I recently read John R Gordon’s new novel Hark set in a racially divided Southern US town – a world I’ve never experienced. But something about the book chimed with me far beyond getting wrapped up with the story and characters.
It took me till I’d finished the book (no spoilers) to work out that – for me at least – it has a huge amount in common with some of the folk horror films and books I’ve always enjoyed. And while Hark is light years in subject matter from The Wicker Man, The Stone Tape or the stories of MR James, it uses elements of folk and supernatural in similar ways to draw the reader into the narrative and leave them with a sense of unease and a corruption of time.
Hark starts the night a statue of a Confederate colonel is torn down in the center of a dying, opioid-scarred and racially divided Southern town. It’s also the night two gay teenagers meet and start to fall in love. White working class Cleve is broke and drifting into criminality while black, bourgeois Roe is alienated and rebellious. They meet and slowly come to have feelings for one another.
But when the young men’s relationship looks set to move to another level they’re interrupted by Hark, a mysterious Black vagrant who seems to possess supernatural powers, and takes them on a strange journey into the past.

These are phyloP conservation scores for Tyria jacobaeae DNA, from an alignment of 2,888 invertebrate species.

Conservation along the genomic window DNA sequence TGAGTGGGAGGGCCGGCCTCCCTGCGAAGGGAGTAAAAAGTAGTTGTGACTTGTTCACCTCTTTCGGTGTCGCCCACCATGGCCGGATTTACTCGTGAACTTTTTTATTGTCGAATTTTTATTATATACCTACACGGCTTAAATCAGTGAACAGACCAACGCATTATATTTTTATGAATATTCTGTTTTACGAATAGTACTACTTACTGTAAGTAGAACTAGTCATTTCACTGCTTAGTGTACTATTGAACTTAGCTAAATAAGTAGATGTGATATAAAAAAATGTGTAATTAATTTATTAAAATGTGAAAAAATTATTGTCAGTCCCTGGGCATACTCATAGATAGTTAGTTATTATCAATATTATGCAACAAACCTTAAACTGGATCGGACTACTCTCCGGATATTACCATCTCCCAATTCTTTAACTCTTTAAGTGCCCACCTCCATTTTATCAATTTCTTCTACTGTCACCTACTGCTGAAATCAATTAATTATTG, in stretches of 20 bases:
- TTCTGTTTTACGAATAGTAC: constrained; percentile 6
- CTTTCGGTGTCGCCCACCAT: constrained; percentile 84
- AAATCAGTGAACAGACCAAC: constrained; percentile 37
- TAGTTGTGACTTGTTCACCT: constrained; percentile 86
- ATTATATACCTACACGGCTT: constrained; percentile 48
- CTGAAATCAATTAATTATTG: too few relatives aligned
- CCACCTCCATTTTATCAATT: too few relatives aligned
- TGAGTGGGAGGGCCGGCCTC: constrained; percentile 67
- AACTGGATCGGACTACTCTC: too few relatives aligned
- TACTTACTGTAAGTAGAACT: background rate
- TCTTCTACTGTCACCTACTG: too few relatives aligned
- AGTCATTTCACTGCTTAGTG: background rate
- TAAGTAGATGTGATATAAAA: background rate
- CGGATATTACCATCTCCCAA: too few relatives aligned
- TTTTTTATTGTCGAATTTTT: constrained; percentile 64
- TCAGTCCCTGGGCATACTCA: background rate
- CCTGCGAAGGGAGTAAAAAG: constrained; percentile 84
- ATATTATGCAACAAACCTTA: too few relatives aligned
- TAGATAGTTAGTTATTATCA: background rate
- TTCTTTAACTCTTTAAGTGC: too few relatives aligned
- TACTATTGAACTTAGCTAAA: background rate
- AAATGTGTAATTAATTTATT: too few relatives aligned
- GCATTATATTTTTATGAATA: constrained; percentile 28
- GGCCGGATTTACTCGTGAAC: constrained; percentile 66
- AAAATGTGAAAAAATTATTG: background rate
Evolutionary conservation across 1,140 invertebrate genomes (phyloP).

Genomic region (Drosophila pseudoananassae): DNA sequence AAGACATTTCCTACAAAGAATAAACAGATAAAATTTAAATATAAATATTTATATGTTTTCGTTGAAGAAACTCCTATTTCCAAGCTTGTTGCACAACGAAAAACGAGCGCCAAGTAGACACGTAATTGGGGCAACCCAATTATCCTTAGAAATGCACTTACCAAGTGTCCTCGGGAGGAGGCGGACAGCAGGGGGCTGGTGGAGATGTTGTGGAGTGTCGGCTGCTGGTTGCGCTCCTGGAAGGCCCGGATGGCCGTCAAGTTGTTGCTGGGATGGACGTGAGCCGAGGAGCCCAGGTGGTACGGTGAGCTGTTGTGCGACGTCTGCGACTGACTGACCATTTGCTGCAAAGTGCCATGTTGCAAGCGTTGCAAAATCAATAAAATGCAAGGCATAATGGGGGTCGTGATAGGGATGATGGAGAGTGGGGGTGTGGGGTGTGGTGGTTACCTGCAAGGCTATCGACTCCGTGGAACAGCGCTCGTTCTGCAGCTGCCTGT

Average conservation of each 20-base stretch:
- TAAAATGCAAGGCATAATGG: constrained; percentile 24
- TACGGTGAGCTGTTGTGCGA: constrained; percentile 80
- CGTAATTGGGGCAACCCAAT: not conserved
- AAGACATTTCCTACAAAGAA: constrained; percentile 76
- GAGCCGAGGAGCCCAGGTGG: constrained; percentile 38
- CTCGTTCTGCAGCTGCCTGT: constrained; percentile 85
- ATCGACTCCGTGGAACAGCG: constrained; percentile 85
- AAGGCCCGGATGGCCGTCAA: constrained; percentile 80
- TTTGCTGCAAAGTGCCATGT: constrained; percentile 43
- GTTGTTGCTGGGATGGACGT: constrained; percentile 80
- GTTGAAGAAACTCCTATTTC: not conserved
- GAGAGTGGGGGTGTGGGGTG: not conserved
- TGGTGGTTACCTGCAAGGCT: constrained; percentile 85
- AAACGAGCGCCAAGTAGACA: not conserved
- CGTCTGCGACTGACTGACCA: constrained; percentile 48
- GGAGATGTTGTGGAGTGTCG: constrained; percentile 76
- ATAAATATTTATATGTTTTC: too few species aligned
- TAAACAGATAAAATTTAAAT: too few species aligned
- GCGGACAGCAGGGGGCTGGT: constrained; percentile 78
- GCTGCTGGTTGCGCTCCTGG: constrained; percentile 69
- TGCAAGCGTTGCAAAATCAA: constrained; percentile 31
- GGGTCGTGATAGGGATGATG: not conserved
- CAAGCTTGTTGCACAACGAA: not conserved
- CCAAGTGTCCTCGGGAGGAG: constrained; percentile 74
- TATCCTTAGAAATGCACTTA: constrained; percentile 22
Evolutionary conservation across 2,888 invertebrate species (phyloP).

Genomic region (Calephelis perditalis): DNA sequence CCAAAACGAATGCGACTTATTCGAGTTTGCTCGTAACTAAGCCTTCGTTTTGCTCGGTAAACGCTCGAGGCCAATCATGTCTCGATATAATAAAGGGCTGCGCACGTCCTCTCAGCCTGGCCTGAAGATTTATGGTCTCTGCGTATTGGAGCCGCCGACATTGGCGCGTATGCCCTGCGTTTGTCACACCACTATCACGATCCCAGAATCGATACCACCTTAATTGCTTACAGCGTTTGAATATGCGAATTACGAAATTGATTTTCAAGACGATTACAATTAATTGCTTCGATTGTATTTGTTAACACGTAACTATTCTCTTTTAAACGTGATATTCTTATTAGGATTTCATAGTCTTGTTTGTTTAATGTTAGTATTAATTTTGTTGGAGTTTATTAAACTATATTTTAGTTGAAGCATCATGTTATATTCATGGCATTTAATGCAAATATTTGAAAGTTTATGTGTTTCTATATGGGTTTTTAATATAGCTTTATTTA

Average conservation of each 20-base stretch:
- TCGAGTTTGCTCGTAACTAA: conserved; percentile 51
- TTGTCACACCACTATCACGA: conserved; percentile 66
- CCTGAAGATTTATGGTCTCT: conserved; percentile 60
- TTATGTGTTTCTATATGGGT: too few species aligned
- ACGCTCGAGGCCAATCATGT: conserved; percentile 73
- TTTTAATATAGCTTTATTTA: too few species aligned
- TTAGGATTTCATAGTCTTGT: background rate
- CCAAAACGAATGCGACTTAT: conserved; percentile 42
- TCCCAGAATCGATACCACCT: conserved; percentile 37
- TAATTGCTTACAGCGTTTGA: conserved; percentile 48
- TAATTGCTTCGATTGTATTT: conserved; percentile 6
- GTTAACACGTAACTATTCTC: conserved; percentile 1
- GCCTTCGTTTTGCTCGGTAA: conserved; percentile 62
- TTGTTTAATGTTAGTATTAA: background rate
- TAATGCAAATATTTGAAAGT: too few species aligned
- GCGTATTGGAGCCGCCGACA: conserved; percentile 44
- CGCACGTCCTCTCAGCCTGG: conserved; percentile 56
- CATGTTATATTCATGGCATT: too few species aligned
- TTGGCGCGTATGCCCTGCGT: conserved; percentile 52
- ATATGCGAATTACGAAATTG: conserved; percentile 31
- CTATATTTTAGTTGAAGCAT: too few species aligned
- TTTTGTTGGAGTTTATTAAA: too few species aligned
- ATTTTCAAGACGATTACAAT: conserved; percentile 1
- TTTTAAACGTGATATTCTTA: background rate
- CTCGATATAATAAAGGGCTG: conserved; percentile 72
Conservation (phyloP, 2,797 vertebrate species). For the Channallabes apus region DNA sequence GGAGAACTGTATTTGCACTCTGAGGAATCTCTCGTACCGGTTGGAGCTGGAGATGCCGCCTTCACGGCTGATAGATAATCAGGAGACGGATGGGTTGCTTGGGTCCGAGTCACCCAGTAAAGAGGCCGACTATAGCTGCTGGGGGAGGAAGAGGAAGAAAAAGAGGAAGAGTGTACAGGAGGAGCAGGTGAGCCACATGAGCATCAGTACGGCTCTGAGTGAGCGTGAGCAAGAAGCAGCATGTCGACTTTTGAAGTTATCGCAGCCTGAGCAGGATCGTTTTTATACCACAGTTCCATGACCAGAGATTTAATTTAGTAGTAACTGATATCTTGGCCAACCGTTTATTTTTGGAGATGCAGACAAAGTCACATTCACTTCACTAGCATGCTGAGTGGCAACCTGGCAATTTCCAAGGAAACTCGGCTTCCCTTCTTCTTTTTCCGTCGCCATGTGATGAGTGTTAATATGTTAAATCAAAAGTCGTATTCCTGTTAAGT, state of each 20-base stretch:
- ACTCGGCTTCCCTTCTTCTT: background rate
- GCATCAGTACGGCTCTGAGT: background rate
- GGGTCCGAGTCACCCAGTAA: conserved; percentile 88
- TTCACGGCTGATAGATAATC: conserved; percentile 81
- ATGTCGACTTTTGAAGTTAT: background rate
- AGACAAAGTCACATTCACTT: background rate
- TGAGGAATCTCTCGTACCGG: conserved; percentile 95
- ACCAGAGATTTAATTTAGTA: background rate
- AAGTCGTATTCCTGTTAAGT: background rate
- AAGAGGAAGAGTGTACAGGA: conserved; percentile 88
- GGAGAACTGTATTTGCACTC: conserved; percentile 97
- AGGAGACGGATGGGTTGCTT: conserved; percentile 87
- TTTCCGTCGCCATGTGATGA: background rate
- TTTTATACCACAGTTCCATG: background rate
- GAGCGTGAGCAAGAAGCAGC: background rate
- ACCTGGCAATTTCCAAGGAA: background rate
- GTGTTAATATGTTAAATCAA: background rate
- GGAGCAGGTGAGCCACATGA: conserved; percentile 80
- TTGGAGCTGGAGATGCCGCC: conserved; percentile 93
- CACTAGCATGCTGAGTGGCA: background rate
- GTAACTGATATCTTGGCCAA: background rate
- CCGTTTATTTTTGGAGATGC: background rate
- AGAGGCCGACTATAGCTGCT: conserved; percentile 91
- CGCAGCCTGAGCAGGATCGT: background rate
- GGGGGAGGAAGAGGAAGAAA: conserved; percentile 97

The introduction of Hark as a character (no spoilers) adds a beautiful dimension to the story, and this is where the folk horror element comes into play, for me at least. The characters of Roe and Cleve are reckoning with the horrors of the past, and suddenly the past is there in front of them in the shape of this stranger. We explore this past with them, and learn of its injustices and how human experience is a continuum. Suddenly the normal rules of the world no longer apply.
A common element of folk horror seems to be the past coming back to reckon with us in the present (the pagan rituals of The Wicker Man, evil ghostly presences in The Stone Tape, an ancient satanic group in Kill List) – and in Hark this happens through the lens of segregationist politics and racial injustice.
It made me realise that folk horror isn’t just quaint pagan rituals in the English countryside, vengeful ghosts and stone circles – it’s a sense that any injustices and horrors of the past coming rushing back to meet us in the present day is terrifying. We have to face what we’ve done previously as a society, and where we came from. Even if we have no personal direct connection with that past – in this case, the segregated Southern US states. The common thread is man’s inhumanity to man – and that’s the stuff of the most powerful horror.
Hark isn’t a horror novel by any stretch, but it employs the supernatural to get its message across in an arresting way.
Once I’d finished it, I disappeared down a folk horror wormhole (there’s a title for some fan-fiction). Adam Scovell’s book Folk Horror – Hours Dreadful and Things Strange collects together the most common folk horror staples of the past 100 years, attempting to draw a definition of the sub-genre.
Scovell says in reference to The Wicker Man (and folk horror in general) ‘…the law/lore of Folk Horror; that fear supplanted into communities comes back to haunt those who sowed its first seeds’.
Hark illustrates this point beautifully – the direct result of one of the worst atrocities ever committed by human beings.